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Ilona A Kesisova et al.
The Journal of cell biology, 220(2) (2021-01-09)
The metabolic and signaling functions of lysosomes depend on their intracellular positioning and trafficking, but the underlying mechanisms are little understood. Here, we have discovered a novel septin GTPase-based mechanism for retrograde lysosome transport. We found that septin 9 (SEPT9)
Przemyslaw A Filipek et al.
The Journal of cell biology, 216(12), 4199-4215 (2017-10-11)
Signaling from lysosomes controls cellular clearance and energy metabolism. Lysosomal malfunction has been implicated in several pathologies, including neurodegeneration, cancer, infection, immunodeficiency, and obesity. Interestingly, many functions are dependent on the organelle position. Lysosomal motility requires the integration of extracellular
Carlos M Guardia et al.
PLoS biology, 17(5), e3000279-e3000279 (2019-05-18)
We report the development and characterization of a method, named reversible association with motor proteins (RAMP), for manipulation of organelle positioning within the cytoplasm. RAMP consists of coexpressing in cultured cells (i) an organellar protein fused to the streptavidin-binding peptide
Anne F J Janssen et al.
Nature communications, 9(1), 4245-4245 (2018-10-14)
Selective types of autophagy mediate the clearance of specific cellular components and are essential to maintain cellular homeostasis. However, tools to directly induce and monitor such pathways are limited. Here we introduce the PIM (particles induced by multimerization) assay as
Olga I Kahn et al.
Nature communications, 9(1), 2773-2773 (2018-07-19)
Mixed polarity microtubule organization is the signature characteristic of vertebrate dendrites. Oppositely oriented microtubules form the basis for selective cargo trafficking in neurons, however the mechanisms that establish and maintain this organization are unclear. Here, we show that APC2, the brain-specific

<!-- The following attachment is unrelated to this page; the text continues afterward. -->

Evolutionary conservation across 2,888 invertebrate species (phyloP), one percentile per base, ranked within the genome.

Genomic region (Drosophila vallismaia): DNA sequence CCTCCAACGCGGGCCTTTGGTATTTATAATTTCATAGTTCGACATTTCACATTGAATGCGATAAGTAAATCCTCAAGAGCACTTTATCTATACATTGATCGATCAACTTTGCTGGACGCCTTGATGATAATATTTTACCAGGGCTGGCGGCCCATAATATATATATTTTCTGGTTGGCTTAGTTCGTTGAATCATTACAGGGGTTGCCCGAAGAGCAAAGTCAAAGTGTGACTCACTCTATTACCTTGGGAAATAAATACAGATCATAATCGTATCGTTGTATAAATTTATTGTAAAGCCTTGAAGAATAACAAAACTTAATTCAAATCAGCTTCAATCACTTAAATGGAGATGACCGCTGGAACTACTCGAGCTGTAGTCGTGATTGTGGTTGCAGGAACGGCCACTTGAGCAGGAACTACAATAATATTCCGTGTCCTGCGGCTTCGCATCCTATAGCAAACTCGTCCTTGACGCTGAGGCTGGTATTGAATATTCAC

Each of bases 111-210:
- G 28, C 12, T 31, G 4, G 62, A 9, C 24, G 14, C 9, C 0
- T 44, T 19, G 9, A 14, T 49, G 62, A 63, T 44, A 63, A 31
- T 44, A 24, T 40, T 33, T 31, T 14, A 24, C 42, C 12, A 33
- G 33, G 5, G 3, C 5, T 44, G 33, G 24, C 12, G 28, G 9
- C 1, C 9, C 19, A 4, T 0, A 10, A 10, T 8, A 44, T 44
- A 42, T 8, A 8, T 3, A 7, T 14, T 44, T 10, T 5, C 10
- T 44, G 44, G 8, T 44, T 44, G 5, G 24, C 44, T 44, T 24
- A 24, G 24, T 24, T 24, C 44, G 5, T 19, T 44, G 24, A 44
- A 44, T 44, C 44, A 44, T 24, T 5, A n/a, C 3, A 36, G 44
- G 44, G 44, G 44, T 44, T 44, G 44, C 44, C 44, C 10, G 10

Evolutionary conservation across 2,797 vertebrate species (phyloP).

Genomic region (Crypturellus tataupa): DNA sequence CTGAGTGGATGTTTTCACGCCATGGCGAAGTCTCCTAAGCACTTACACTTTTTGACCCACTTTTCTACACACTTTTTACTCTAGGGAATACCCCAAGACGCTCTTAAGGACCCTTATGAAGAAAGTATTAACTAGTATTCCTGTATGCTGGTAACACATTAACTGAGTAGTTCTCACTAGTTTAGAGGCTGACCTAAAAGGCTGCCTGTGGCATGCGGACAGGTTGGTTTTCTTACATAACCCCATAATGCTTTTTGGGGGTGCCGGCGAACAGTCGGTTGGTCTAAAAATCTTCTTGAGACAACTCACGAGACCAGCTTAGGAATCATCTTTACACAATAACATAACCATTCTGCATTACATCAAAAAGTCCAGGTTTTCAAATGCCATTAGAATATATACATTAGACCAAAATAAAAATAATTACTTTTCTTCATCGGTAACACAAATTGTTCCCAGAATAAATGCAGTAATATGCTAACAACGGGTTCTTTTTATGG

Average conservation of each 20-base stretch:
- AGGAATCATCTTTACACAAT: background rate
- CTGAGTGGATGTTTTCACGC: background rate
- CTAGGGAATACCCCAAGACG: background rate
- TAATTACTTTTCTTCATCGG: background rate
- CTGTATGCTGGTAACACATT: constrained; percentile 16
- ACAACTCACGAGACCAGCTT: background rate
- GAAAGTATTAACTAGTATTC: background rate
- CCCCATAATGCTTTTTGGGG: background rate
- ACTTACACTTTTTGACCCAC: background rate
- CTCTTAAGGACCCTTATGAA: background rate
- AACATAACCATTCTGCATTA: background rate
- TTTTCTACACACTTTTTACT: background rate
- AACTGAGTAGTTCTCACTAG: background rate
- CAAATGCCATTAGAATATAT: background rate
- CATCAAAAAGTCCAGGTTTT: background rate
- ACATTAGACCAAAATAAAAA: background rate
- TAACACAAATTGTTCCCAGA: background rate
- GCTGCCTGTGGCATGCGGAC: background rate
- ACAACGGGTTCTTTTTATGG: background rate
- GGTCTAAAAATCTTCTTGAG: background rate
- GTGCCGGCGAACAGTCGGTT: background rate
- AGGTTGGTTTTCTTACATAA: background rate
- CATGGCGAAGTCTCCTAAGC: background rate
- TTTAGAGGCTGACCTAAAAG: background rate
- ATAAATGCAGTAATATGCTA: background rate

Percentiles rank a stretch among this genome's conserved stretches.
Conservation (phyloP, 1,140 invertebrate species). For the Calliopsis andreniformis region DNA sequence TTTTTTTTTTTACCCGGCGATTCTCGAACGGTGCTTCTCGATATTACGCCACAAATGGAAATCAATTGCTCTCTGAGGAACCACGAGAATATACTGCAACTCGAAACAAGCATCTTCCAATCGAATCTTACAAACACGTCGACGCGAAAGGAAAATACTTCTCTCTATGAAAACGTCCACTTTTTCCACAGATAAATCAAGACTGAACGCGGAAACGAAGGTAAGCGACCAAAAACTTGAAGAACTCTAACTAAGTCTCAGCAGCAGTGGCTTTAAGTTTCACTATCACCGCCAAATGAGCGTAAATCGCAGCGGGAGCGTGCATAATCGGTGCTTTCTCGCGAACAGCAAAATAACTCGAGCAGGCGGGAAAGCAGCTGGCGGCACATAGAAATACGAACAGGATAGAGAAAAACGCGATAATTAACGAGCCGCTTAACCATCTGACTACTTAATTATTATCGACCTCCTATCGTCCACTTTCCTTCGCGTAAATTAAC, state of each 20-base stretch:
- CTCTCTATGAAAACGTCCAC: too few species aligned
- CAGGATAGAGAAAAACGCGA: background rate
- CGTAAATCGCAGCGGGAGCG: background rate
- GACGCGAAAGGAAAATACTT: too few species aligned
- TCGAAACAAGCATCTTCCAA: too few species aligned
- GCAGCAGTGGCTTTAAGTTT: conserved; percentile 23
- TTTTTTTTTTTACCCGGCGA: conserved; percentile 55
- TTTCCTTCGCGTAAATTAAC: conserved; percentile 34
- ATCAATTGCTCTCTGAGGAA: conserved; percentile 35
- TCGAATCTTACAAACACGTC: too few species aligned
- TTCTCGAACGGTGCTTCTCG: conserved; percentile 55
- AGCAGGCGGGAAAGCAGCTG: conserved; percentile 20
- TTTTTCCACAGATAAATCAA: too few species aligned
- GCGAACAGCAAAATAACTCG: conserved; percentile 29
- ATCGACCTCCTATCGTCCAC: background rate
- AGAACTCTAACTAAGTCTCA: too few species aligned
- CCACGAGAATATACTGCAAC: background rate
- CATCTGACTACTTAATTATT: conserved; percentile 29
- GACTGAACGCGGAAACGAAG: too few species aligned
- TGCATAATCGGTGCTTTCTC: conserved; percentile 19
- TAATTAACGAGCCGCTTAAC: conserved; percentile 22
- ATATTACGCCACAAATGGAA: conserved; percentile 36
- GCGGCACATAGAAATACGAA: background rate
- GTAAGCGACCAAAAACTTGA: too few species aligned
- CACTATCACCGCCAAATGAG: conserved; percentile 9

Shuyu Wang et al.
Science (New York, N.Y.), 347(6218), 188-194 (2015-01-09)
The mechanistic target of rapamycin complex 1 (mTORC1) protein kinase is a master growth regulator that responds to multiple environmental cues. Amino acids stimulate, in a Rag-, Ragulator-, and vacuolar adenosine triphosphatase-dependent fashion, the translocation of mTORC1 to the lysosomal
Liron Bar-Peled et al.
Cell, 150(6), 1196-1208 (2012-09-18)
The mTOR Complex 1 (mTORC1) pathway regulates cell growth in response to numerous cues, including amino acids, which promote mTORC1 translocation to the lysosomal surface, its site of activation. The heterodimeric RagA/B-RagC/D GTPases, the Ragulator complex that tethers the Rags
Yu Chen et al.
The Journal of cell biology, 216(12), 4141-4151 (2017-10-06)
Biosynthetic sorting of newly synthesized transmembrane cargos to endosomes and lysosomes is thought to occur at the TGN through recognition of sorting signals in the cytosolic tails of the cargos by adaptor proteins, leading to cargo packaging into coated vesicles
Manuele Rebsamen et al.
Nature, 519(7544), 477-481 (2015-01-07)
Cell growth and proliferation are tightly linked to nutrient availability. The mechanistic target of rapamycin complex 1 (mTORC1) integrates the presence of growth factors, energy levels, glucose and amino acids to modulate metabolic status and cellular responses. mTORC1 is activated
Jiandong Sun et al.
eLife, 7 (2018-07-19)
Accumulating evidence indicates that the lysosomal Ragulator complex is essential for full activation of the mechanistic target of rapamycin complex 1 (mTORC1). Abnormal mTORC1 activation has been implicated in several developmental neurological disorders, including Angelman syndrome (AS), which is caused
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